Extracts from the Proceedings for previous anniversary years can be found here.
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150 years ago

Extracts from the Proceedings for 1868-69 (Session 11)

Meeting held on November 5, 1868

  Mr. JOHN YOUNG exhibited a vertical section of the strata in Gilmorehill Quarry, which he has constructed out of the pounded material of each stratum. The section is enclosed within a long wooden box, with a glass front, and is constructed on a scale of one-half inch to the foot. It exhibits in a clear manner the comparative thickness of each stratum, their natural colour, and the gradations they assume. It has been placed in the Hunterian Museum as a memorial of the quarry.

  Mr. JOHN YOUNG read a paper, "On the section of strata at present being worked in the western portion of the Gilmorehill grounds, for the purpose of obtaining building-stone for the erection of the new Glasgow University." The paper was illustrated by specimens of the sandstone, &c., and by vertical and horizontal sections of the strata in the quarry.

This paper was published in the society's Transactions for 1869 (Volume 3). It can be found here.

Meeting held on April 1, 1869

  Mr. ROBERT CRAIG, Langside, Beith, exhibited several species of arctic shells, recently discovered by Mr. Yates, junior, coalmaster, Kilmarnock, in sinking a pit, on the farm of Woodhall, near Kilmaurs. The shells were found in a thin bed of sand, one foot three inches in thickness, which in this new pit underlies fifty feet of boulder clay and upper drift, and overlies the bed in which the remains of the mammoth and reindeer were formerly found.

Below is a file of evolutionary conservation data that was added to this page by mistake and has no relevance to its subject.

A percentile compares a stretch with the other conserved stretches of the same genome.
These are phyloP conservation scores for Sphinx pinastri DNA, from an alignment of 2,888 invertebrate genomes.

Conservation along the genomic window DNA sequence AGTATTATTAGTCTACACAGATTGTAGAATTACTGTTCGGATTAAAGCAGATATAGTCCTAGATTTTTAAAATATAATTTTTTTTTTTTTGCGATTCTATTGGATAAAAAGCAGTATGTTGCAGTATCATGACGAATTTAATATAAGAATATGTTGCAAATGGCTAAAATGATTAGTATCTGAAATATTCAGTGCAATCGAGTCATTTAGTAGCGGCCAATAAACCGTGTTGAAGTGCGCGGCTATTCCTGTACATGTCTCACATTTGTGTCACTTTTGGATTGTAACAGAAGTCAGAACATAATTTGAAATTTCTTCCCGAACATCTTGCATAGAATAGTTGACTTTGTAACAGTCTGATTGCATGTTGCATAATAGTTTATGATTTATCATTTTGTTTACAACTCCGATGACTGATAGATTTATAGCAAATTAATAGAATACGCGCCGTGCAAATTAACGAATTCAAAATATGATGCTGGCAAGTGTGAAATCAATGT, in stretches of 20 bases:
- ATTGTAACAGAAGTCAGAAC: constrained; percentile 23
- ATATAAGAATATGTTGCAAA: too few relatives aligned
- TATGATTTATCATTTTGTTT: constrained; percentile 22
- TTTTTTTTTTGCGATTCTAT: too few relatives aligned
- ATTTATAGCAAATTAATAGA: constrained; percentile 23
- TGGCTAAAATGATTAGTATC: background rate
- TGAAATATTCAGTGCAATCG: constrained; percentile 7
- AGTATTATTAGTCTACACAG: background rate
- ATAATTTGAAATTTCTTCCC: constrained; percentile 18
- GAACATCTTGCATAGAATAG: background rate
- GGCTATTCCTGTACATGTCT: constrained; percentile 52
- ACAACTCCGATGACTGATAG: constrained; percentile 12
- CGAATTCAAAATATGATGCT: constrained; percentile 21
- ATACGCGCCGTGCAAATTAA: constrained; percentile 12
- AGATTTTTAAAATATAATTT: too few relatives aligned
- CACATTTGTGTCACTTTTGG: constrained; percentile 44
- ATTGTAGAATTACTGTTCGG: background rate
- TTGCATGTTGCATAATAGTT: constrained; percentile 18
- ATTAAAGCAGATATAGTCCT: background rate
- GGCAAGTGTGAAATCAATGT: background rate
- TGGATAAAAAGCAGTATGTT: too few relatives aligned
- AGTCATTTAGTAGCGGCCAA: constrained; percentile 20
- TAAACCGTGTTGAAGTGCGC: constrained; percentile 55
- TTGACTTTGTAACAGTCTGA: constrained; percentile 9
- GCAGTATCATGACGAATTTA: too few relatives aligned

Among the many shells found, the following species had alone been preserved, many having been broken during the process of extraction from the matrix, viz.:- Leda oblonga, Tellina calcerea, Pecten Islandicus, Cyprina Islandica, Astarte sulcata, A compressa, Natica Groenlandica and fragments of a large species of Natica and a Littorina.

  Mr. JOHN YOUNG exhibited a collection of upwards of 300 seeds of freshwater plants belonging to five or six species, the more abundant being a species of Potamogeton and a Ranunculus, recently obtained by him from the washing of a small piece of sandy clay, which had lain in the Hunterian Museum since 1829, being part of the matrix in which the tusk of the mammoth and horns of the reindeer found in the old Woodhill quarry, Kilmaurs, were embedded. Mr. Young said he had failed to discover any trace of marine organisms in the clay in question, and he was therefore of opinion that it was an old estuarine deposit, which at one time had partly filled up the Carmel Valley.

A fuller account of the above presentations was given in a paper published in the society's Transactions for 1869 (Volume 3). It can be found here.

Meeting held in April, 1869

  Professor Sir WILLIAM THOMSON, read a paper on "Geological Dynamics", in the course of which he replied to the criticisms of his views contained in the anniversary address to the Geological Society of London, by the President, Professor Huxley.

This paper was published in the society's Transactions for 1869 (Volume 3). It can be found here.

Summer exciursions, 1869

April 17.—Hurlet. Mr. Hull, F.R.S., Conductor. Train to Nitshill. Sections of carboniferous limestone, with intrusive trap dykes.

May 1.—Crofthead. Mr. Robert Craig, Conductor. Train to Crofthead. Lacustrine deposits and boulder clay.

’’ 15.—Thornton Quarries. Mr. James Thomson, F.G.S., Conductor. Train to Eaglesham Road Station on Kilbride Railway. Section of trappean ash in railway cutting—Sections of carboniferous limestone, trappean ash and boulder clay.